Coverage of Nigeria tends to focus on its bad news, but with the rising prominence of its authors on the world stage (think Americanah writer Chimamanda Ngozi Adichie), its place as Africa’s top economy, and increasingly nuanced representations of the country on social media, it’s time to think again about a country that has much to offer.
As a former resident of capital Abuja and a frequent traveller to megacity Lagos, here are my top tips on how to travel in Nigeria
1. Take your manners with you: Nigeria is polite to strangers to the point of being courtly. Greet people properly; ask about their days, nights, work and family. This firstly makes you feel very welcome and puts you on a much better footing when you run into point 2.
2. Be news aware but not news obsessed: imagine if your country was judged solely on its saddest and worst news. Horrible, correct? Nigeria’s misplaced reputation belies a country full of charm, amusement and natural gorgeousness that you probably haven’t heard about because Islamist insurgency Boko Haram is always more newsworthy than a waterfall or a mountain. If you’re smart about your travel there’s little reason you should feel unsafe.
3. Expect wahala: the pidgin word for problems, wahala can be ascribed to many of the challenges you might face daily traveling in Nigeria: traffic jams, power cuts, non-functioning ATMs, a tire blowout. Leave plenty of time for everything, don’t be too ambitious with your schedule and be patient. Without sounding too Pollyanna, there’ll be a fun story, a fascinating conversation and an interesting or beautiful view while you wait for the tire change.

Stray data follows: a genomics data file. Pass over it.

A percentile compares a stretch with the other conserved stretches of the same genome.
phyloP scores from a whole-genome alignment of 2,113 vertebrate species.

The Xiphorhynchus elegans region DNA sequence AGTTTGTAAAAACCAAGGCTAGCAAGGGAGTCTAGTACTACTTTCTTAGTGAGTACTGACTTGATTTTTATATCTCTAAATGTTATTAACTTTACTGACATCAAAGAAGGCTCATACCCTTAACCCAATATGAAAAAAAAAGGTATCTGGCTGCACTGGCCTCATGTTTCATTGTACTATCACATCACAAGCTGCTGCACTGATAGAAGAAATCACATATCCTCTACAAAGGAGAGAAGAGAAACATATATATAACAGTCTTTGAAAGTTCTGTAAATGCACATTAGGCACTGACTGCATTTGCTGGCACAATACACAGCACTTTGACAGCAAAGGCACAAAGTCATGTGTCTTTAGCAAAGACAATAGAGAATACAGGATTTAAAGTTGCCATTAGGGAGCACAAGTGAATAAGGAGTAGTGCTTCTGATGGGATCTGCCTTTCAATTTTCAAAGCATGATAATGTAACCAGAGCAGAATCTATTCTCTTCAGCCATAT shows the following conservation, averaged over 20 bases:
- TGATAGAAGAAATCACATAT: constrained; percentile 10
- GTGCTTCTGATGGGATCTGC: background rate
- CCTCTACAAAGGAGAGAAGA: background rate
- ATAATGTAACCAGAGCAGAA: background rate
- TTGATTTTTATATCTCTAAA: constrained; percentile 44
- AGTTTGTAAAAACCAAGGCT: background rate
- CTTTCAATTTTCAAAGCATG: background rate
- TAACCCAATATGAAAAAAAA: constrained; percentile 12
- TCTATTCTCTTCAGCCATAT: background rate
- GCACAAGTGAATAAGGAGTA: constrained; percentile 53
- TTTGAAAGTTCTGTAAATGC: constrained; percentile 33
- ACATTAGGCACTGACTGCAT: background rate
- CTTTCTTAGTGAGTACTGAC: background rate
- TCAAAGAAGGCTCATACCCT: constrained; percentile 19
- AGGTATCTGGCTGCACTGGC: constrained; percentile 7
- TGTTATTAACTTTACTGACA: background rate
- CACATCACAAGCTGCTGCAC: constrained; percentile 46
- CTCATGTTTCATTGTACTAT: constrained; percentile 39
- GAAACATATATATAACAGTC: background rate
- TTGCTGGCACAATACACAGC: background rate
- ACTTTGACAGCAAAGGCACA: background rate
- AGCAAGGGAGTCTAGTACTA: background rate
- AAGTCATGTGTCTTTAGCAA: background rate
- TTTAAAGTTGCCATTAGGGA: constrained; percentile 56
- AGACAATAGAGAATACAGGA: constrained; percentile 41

4. Drive safely: most travelers to Nigeria and especially in Lagos accept they’re not up to the unique task that is driving on the often congested and sometimes heavily potholed roads. When I’m travelling alone there I ensure I have a trusted driver from a rental firm I like who knows the idiosyncrasies of Nigeria driving. The radio is fantastic too, so make the most of the tunes while you’re in the car or learn a little pidgin from Wazobia FM.
5. Pack smart: a wind-up flashlight and a spare battery pack for the power cuts, bug spray and cream for the inevitable evening mosquito feast, a book for the traffic jams and plenty of dollars to convert into naira (₦), which you can’t buy outside the country. If you’re travelling to the majority Muslim north of Nigeria, home to the ancient trading city of Kano, take modest clothing.
6. Eat local (but mind the pepper): Nigerians love to feed visitors, and depending where you are in the country you’ll find a rich array of soups, stews and grilled meats on offer. If someone asks how much pepper you want on your supper, halve what you’d usually ask for and then halve it again. It’ll still come with enough heat to make you cry. My favorite Nigerian snacks are akara (fried bean cakes), which originate in the southwest, and suya, spiced meat strips that come from the Nigerian north.
7. Read before you go: the Bradt guide to Nigeria was written by one Lizzie Williams, who traveled the length and breadth of the country for her research. If you’re feeling nervous and need reassurance while on your travels, remember Lizzie took a motorbike taxi to Lake Chad and came back in one piece.
8. Go fabric fabulous: you have not seen style until you have been to Nigeria. Lagos—like Bangkok or Hue—is a city stuffed with tailors, so go textile shopping in the market and have an outfit or two run up for you while you’re in town.
9. Always, always, always pee before you leave on a journey: there’s a certain kind of resentment you’ll only know when you’ve been in traffic for five hours and you see men easing themselves (as a Nigerian would say) by the side of the road while you’re crossing your legs.